According to Mary, she woke up one night screaming because Jim had her head in his hands and was holding it like a football.
“I guess it happened if she said so,” said Hart, who couldn’t recall mistaking his wife’s head for “The Duke.”
“He was my mentor. He was a very good tactician. He studied the game. He just did things right. I was prepared to sit behind him for as long as it took.”Jim Hart on Teammate charley johnson
Alas, the fabled Sports Illustrated cover curse worked quickly as the Cardinals closed the ’67 season with four losses in the last five games and finished third in the NFL’s Century Division with a 6-7-1 record. Hart’s season stats: 192 completions in 397 attempts for 3,008 yards and 19 touchdowns, with 30 interceptions. Only Sonny Jurgensen, Johnny Unitas, Norm Snead and Fran Tarkenton passed for more yards.
At one point, the Giants proposed a swap of quarterbacks: Earl Morrall for Hart—a development Hart learned about years later from Morrall. But the Giants weren’t content with a straight-up, one-for-one deal, according to Morrall. The Giants also wanted the Big Red’s entire starting offensive line—a unit of All-Pros and Pro Bowlers comprised of tackles Ernie McMillan and Bob Reynolds, guards Ken Gray and Irv Goode, and center Bob DeMarco. Not surprisingly, the Cardinals turned down that proposal.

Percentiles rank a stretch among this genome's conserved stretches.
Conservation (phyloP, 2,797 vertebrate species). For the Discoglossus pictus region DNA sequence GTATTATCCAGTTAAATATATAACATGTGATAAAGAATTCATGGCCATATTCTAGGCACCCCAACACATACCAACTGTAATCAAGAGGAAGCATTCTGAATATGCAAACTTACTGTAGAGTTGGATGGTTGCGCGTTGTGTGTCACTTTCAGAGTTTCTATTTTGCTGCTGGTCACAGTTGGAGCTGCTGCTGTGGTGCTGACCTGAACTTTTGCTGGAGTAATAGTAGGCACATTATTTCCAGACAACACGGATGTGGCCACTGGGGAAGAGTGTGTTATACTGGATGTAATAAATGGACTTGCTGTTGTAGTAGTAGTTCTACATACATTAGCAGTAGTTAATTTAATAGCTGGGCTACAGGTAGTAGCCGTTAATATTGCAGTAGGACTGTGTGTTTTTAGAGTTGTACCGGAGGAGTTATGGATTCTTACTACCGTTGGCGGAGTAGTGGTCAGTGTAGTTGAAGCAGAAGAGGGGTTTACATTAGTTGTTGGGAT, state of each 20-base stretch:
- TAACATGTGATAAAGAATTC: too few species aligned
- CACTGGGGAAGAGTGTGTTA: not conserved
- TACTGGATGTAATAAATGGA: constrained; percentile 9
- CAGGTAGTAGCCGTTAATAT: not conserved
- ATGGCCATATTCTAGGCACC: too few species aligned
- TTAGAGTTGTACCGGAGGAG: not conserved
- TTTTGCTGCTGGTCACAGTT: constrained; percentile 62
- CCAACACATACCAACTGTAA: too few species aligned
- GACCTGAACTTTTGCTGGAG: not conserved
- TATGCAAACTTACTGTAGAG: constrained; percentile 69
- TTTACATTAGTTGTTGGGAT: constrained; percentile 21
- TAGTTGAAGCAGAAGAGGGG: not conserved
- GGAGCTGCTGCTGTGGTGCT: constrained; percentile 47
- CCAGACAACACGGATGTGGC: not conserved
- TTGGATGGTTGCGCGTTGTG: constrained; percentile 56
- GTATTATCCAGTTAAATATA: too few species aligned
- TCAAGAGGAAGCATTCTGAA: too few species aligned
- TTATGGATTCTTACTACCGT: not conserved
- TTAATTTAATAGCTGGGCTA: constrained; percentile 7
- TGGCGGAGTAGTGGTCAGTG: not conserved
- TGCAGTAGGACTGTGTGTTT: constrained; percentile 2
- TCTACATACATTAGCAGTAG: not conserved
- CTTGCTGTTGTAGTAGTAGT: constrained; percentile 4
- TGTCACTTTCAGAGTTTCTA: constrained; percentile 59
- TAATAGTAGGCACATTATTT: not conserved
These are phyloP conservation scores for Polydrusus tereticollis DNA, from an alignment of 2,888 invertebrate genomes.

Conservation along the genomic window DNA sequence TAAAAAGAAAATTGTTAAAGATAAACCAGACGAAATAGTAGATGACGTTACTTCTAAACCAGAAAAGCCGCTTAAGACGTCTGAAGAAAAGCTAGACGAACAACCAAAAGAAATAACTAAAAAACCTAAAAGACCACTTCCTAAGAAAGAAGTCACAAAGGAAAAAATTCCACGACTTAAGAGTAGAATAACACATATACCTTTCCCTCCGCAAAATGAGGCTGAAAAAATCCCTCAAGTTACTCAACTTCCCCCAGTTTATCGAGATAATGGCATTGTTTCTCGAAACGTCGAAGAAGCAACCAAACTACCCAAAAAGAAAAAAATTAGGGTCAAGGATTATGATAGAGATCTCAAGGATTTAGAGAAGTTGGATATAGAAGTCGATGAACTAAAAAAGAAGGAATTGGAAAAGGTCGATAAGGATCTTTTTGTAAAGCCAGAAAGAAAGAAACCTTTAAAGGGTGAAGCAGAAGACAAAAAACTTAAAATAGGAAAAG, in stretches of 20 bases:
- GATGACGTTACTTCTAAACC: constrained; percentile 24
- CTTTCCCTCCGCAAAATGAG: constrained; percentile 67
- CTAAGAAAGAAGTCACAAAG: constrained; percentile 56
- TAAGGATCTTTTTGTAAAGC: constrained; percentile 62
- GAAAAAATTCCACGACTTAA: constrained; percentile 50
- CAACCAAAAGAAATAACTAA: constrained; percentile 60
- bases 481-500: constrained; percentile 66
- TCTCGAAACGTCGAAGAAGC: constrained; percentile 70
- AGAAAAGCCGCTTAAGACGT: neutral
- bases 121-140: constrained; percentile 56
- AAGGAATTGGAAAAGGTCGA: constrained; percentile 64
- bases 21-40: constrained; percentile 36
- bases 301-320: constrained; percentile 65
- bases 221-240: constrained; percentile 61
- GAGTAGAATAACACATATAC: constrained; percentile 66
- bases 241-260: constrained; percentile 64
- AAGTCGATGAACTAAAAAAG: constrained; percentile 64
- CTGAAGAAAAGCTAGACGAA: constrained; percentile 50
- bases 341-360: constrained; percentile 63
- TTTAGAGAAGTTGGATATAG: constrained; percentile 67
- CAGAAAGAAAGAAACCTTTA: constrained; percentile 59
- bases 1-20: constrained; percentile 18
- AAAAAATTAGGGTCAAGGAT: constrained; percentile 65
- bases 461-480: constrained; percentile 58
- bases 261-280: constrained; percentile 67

Hart started 12 games in ’68 and Johnson, who had weekend passes from the Army and could suit up for games, started two. In ’69, Winner went back and forth between Johnson (nine starts) and Hart (five), a rotation that left the offensive players confused and divided, and Johnson asking to be traded after the season.
Although there was competition between the two quarterbacks, Hart said he and Johnson had a good relationship. They roomed together in training camp and on the road.
“He was my mentor,” Hart said of Johnson. “He was a very good tactician. He studied the game. He just did things right. I was prepared to sit behind him for as long as it took.”
Hart started all 14 games in 1970. Then, just when it looked like he had secured the job, the Cardinals fired Winner after the ’70 season and replaced him with former Minnesota Vikings defensive coordinator Bob Hollway.
“Bob and I got along really well personally, but—and this is something I never talked to him about; it was just something I assumed—he didn’t think I was his quarterback. I picked up on that early on.”